The physical mechanism may be implemented in a number of ways. One is to use one of several commercially available fingerprint readers and use the output for two purposes. The first is to generate fingerprint data that results from a fingertip reading; the second and new use is to use a positive fingertip read event coupled with a positive match using a fingerprint comparator operably disposed within the logic associated with the multi-function button and using a preloaded fingerprint data set to initiate game play, mimicking a standard play button. Note that some game device further proved some form of “game replay” button, which initiates game play using the game parameters (game betting choices, any selectable pay line settings, etc.) that a player used in the last play. The present multifunction button will mimic either of those two types of buttons, or any other type of button that initiates game play. If a casino prefers game devices to have both buttons, two multifunction buttons may be provided on the game console for customer use. Internally, they may share portions of the logic associated with fingerprint data comparisons, or may comprise two separate buttons and support logic.
Another button embodiment is to combine a fingerprint reader into a depressible mechanical surround, such that the player puts their fingertip on the central portion which enables a fingerprint reading, and further presses the button down slightly to initiate play. Other solutions may be used as well. Each will require slightly different electromechanical interfaces and are shown generally as play/authorize buttons 1606, 1608, and 1624.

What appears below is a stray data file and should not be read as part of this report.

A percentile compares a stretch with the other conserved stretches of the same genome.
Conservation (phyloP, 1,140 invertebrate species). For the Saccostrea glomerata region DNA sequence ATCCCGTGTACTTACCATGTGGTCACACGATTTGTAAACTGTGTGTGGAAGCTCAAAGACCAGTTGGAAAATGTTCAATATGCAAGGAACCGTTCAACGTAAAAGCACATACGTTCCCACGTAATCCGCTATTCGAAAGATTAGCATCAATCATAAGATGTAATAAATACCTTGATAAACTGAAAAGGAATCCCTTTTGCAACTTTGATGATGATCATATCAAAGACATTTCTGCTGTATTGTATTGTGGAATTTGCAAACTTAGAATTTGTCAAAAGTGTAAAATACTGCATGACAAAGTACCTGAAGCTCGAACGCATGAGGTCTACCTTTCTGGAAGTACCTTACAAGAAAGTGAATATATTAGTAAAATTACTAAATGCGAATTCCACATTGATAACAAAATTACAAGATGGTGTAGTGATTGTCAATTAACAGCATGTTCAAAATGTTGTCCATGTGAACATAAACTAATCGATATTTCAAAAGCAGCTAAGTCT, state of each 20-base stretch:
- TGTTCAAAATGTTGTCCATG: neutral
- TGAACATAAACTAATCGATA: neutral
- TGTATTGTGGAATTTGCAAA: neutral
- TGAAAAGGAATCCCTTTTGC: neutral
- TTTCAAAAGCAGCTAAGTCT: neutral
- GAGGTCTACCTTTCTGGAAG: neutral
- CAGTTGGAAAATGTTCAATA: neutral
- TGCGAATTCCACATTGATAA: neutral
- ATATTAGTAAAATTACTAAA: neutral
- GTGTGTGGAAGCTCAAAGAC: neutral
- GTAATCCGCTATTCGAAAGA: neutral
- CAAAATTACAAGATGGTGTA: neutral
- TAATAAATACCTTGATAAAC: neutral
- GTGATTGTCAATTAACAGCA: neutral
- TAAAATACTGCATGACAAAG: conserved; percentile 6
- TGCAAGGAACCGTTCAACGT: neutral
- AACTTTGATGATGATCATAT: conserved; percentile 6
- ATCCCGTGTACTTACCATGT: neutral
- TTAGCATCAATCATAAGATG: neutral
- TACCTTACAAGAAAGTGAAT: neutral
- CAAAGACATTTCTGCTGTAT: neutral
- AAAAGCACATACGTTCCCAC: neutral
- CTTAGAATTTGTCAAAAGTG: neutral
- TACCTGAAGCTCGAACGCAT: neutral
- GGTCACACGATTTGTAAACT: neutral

Play/authorize button 1606 shows an implementation where the mechanism is installed near the traditional game play buttons. In a preferred embodiment it replaces the previous initiate play button. The play/authorize button will interface to 1610 or 1612, depending on which is being used in this cabinet. In addition to reading and checking fingerprint data, play initialization occurs. This may be carried in several ways, including providing an electrical signal that is the same as that produced by the standard play button, to the regular game using the regular game's wiring after the fingerprint data is checked. In a preferred embodiment, the embedded system will contain the fingerprint data applicable to the current user locally, and further be enabled with a fingerprint comparator, implemented either in hardware, software, or a combination, that has the functionality to check the two data sets (the data associated with the second authenticator and the data just being read from the fingerprint reader) and so complete the authorization check locally, for speed's sake. Comparing fingerprint data is not simply a matter of linear, black-and-white data comparison, due to the differences with which a person puts their finger on the reader, dirt, orientation, etc. For the purposes of this disclosure, two sets of fingerprint data are said to “match” or be “comparable”, both terms being interchangeable as used herein, when to the best of the ability of the algorithms being used, and using the two available fingerprint data sets, the two appear to originate from the same person. After this check is completed, a “play” signal (electrical pulse) is generated and sent to the game device either by its own internal wiring which was connected to the previous play button, or play is started by sending the appropriate signal back through the RGC to the SMIB.